Evaluating the growth, associated co-morbidities and mortality in children under the age of five years, six months after treatment for Severe Acute Malnutrition (SAM) in the Oudtshoorn sub-district.
Thesis (MFamMed)--Stellenbosch University, 2017.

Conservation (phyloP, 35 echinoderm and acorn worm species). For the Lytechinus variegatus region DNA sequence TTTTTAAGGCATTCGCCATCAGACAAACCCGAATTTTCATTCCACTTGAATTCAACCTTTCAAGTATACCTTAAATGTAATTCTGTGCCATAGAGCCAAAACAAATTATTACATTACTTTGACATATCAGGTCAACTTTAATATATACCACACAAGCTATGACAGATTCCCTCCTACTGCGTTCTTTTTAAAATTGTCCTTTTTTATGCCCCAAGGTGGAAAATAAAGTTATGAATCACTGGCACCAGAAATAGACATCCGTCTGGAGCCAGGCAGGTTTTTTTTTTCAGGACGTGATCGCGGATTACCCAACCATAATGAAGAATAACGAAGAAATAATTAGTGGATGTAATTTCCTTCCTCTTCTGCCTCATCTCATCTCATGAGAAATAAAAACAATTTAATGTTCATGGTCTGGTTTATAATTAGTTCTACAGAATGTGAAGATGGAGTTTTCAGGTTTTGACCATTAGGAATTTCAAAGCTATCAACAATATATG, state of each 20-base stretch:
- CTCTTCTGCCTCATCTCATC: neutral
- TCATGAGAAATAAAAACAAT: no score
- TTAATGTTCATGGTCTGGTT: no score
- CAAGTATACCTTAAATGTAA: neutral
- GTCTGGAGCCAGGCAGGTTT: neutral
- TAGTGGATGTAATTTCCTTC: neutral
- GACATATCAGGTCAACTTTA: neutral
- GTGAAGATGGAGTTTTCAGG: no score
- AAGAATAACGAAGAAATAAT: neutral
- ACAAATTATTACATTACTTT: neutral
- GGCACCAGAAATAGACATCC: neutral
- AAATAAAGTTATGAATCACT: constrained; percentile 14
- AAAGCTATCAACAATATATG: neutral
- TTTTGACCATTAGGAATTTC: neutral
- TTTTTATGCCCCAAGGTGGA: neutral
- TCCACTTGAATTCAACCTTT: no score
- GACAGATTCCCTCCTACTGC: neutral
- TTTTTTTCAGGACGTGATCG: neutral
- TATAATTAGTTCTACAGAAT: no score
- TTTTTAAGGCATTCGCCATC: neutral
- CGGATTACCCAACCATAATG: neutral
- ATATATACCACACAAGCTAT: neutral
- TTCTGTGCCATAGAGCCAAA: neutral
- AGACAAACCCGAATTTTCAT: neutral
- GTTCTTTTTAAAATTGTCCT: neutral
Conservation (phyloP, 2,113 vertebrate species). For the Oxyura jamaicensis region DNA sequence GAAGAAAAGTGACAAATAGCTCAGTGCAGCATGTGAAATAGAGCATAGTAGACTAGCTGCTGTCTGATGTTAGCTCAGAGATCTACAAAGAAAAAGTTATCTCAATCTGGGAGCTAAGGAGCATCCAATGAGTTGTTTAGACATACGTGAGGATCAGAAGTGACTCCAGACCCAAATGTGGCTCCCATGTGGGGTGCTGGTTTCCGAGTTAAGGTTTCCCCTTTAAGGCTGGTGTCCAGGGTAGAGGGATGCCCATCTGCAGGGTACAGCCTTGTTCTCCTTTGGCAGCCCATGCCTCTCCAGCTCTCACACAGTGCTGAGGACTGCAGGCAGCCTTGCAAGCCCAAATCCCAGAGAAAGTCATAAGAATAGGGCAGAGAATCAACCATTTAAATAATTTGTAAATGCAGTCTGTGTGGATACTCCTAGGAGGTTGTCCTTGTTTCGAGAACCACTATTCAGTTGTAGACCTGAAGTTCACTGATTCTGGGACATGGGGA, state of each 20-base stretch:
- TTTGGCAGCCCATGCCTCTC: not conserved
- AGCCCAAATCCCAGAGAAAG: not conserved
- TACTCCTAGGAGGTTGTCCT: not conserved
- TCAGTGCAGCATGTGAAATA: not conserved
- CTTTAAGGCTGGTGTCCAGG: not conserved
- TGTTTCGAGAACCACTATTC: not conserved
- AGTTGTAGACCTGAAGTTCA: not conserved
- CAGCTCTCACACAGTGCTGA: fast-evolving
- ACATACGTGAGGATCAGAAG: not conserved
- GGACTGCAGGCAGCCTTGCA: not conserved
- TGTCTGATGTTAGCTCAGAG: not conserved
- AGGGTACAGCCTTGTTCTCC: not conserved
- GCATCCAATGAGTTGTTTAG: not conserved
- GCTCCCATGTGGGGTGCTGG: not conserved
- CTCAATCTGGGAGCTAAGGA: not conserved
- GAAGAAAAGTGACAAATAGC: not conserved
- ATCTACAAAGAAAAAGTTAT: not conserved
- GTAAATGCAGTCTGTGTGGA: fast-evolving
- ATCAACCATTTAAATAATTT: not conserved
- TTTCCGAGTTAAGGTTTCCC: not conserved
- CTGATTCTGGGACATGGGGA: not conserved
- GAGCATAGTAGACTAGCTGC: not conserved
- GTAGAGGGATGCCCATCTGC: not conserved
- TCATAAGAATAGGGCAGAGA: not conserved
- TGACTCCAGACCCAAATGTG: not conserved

ENGLISH SUMMARY : Background: Malnutrition is an important cause of childhood mortality in South Africa. Severe acute malnutrition (SAM) is a major public health problem. The focus of treatment is awareness, early identification and nutritional intervention. With implementation of the revised World Health Organization’s (WHO) guideline to diagnose SAM in the Oudtshoorn sub-district in the Western Cape more children are being identified and admitted for treatment. Very little data exists about the outcome of children after being discharged back into the community following treatment for SAM. The aim of the study was to assess the success of the current rehabilitative and nutritional management programme for SAM by looking at weight gain, associated co-morbidities and mortality of children under five years of age six-months after discharge from Oudtshoorn District Hospital. Methods: A descriptive survey was conducted by extracting data from the medical records. All children aged 6-59 months who were admitted for SAM from 2014 to 2016 were included. Weight-for-height, mid-upper-arm circumference (MUAC) and the presence of peripheral oedema were recorded on hospital admission. Co-morbidities, specifically HIV and TB, were also recorded. Mortality and repeated anthropometric measurements were captured at the six-month follow-up at the respective primary care clinics from the medical record or the nutritional treatment programme register. Results: Sixty-three children were included with a median age 52 weeks (IQR 28-92). Six died (9.5%), ten failed to gain weight satisfactorily (15.8%) and overall children showed a median monthly weight increase of 325 grams per child (IQR 192-475). Co-morbidities were seen in 53 (84.1%) of children. The main associated co-morbidities were gastroenteritis, TB, anaemia, and respiratory tract infections. All participants were HIV negative. Only 73% of children had a MUAC measured at admission and 27% at follow up in primary care. Conclusion: Overall 25% of children had an adverse outcome, although weight gain and mortality was within the minimum acceptable standards for community based programmes. Primary care clinics did not perform MUAC measurements adequately and relied only on weight-for-height. The usual co-morbidities were seen, although none of the children were HIV positive.
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